Category Archives: Beloofs About Life

If I See Myself in the Mirror

dissociation     If I really see my self in my mirror, I will see my pain. If I see my pain, I will feel my pain. If I feel my pain, I will cry. If I cry, I may never stop. If I never stop crying…
Can you see where this is going?

When I heard the children crying as I watched  the video a passenger recorded just after the airport bombing in Belgium, I dissociated. I turned away from my pain like the man in the mirror. It was all I could do.

Had I been in the airport that day and survived the bombing , I know I would have run to the crying children and gathered them up into my arms. That’s how I’m built – I run towards chaos rather than away. I’m not trying to brag; sometimes I wish it were not the case. Years ago,  when the logging truck we were following  overturned in front of us, I slammed on my brakes and was out of my car before I knew what I was doing. As I ran to the cab of the truck, my mind said, “Are you crazy? You have a wife and two small daughters in your car.”

Diesel fuel was cascading down from the tanks and the driver was trying to push up to open the driver’s door that was now sideways over 10 feet in the air. I started to scramble up the bottom of the truck over the tires as the driver pushed the door straight up and crawled out over the running board below the door. When he was halfway out, I grabbed onto his hands and helped him climb down towards me and the roadway below us. He jumped the last few feet to the ground and I pulled him away from the truck. He was in shock, and I was completely dissociated from my emotions. I was the man in the picture, disconnected from the man in the mirror.

As I ran back to my car to check on the family, I felt excitement and arousal. My wife and children were afraid and angry. Why had I put myself in danger? Why didn’t I think of them?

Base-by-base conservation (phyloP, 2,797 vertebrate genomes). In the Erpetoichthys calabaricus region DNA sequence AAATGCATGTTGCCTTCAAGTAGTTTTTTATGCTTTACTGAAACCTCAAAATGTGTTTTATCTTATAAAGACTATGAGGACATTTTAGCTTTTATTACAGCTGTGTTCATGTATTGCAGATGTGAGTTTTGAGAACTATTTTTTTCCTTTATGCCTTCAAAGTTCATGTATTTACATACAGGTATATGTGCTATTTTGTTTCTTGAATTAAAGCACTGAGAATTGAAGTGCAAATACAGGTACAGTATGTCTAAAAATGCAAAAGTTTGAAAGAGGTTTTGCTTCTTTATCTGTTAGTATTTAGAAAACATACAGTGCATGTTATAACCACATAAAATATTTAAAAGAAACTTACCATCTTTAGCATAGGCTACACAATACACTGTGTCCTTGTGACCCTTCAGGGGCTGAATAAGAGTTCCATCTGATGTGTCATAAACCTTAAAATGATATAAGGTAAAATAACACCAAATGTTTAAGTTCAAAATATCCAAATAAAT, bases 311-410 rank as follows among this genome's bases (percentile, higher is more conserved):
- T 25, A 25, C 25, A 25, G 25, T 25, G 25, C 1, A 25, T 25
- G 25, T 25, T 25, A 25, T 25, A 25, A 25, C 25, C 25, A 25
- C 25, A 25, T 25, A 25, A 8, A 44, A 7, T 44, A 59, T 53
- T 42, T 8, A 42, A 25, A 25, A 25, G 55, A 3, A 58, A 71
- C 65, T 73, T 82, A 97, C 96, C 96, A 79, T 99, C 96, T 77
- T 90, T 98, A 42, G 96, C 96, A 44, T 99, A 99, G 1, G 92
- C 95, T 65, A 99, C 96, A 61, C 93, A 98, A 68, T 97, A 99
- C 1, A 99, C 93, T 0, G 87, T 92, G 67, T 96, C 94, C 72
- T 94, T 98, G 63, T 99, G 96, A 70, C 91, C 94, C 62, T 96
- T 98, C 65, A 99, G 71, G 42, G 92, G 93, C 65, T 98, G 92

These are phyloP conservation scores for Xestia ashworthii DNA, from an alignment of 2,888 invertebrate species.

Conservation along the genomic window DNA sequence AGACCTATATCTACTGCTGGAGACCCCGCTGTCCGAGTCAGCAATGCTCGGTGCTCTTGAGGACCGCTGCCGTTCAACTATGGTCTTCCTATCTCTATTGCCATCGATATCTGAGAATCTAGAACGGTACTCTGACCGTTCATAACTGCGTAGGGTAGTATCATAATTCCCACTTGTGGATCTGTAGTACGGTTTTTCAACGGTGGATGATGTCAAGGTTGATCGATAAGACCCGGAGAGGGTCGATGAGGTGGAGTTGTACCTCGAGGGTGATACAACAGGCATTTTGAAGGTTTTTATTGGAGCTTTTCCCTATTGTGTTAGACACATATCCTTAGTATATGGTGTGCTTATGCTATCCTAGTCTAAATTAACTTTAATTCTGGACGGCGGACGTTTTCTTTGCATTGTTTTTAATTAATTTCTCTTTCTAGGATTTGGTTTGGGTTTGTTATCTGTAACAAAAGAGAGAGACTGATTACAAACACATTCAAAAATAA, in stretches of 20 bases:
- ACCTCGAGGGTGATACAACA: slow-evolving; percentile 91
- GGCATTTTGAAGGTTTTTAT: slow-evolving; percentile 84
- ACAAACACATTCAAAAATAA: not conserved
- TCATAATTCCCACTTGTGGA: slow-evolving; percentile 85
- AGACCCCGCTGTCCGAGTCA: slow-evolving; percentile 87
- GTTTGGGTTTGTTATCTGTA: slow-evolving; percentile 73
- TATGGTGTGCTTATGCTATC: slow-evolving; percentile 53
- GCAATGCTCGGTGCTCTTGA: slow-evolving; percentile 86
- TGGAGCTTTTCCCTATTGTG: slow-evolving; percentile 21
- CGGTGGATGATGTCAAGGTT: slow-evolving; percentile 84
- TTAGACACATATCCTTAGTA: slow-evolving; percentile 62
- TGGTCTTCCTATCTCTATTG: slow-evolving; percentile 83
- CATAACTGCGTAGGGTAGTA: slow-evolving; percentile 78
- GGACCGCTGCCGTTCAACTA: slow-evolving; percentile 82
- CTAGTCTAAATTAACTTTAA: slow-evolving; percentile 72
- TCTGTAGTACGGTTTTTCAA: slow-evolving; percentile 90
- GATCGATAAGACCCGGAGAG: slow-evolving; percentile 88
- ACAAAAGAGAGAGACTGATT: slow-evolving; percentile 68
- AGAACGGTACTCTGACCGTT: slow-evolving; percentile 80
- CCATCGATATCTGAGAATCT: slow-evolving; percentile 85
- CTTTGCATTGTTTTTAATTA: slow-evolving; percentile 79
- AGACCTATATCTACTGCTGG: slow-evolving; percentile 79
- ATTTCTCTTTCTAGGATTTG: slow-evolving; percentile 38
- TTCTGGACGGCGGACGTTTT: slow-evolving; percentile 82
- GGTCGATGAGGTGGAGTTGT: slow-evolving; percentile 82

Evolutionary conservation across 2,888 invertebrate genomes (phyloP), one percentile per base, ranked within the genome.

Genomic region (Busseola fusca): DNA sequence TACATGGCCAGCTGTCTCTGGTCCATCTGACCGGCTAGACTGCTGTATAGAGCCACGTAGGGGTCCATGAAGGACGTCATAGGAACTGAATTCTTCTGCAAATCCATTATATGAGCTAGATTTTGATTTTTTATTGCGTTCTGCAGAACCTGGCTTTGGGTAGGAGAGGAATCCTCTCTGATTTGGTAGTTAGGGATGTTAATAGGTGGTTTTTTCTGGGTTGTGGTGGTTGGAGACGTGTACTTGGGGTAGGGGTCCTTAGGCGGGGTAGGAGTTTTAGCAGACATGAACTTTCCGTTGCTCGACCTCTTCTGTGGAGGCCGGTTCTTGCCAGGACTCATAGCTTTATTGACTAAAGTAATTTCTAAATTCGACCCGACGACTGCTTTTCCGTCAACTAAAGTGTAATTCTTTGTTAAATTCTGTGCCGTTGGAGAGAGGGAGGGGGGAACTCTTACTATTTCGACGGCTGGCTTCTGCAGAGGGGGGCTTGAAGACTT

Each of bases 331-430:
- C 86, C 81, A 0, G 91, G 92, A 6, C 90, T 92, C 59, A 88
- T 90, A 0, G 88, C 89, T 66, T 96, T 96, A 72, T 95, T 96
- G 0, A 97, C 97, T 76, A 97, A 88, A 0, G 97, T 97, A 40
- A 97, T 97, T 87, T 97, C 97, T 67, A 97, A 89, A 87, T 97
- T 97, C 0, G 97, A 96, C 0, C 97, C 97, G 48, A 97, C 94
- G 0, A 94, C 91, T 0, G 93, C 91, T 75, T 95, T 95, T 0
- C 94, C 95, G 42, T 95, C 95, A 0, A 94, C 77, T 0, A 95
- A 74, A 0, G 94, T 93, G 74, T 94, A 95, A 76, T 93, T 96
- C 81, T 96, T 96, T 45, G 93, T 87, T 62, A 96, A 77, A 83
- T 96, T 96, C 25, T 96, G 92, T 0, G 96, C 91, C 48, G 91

Dissociation allows us to perform in the face of danger. It is an autonomic response – the fight part of the fight or flight response. We hone dissociation to protect ourselves from the reality of trauma; 911, Columbine, Virginia Tech, Fort Hood, Gabby Giffords, Aurora, Sandy Hook, Oklahoma City, Paris, Belgium…the sights and sounds of trauma overwhelms our nervous system and it learns to shut down in self defense. When we are exposed to danger and intense feelings on a chronic basis, we develop beloofs that maintain our dissociation. We stop feeling.

“Thank God its not us.”
“It must be God’s will.”
“Don’t be afraid…”
“It can’t happen here.”
“Maybe they didn’t suffer.”

But the cries of the children amid the bodies scattered on the floor of the Belgium airport were not to be denied. My heart exploded in pain. Sadness wracked my being. Rage welled up in arms and legs. Confusion filled my head. I will not dissociate! I will not dissociate!

Here is my mantra for times when we witness intense trauma:
“May I always remain conscious and present to the hurt, rage, and devastation of the innocent children of violence .”
“May I always remain conscious and present to the hurt, rage, and devastation of the innocent children of violence .”
“May I always remain conscious and present to the hurt, rage, and devastation of the innocent children of violence .”

“And may we always teach Peace.”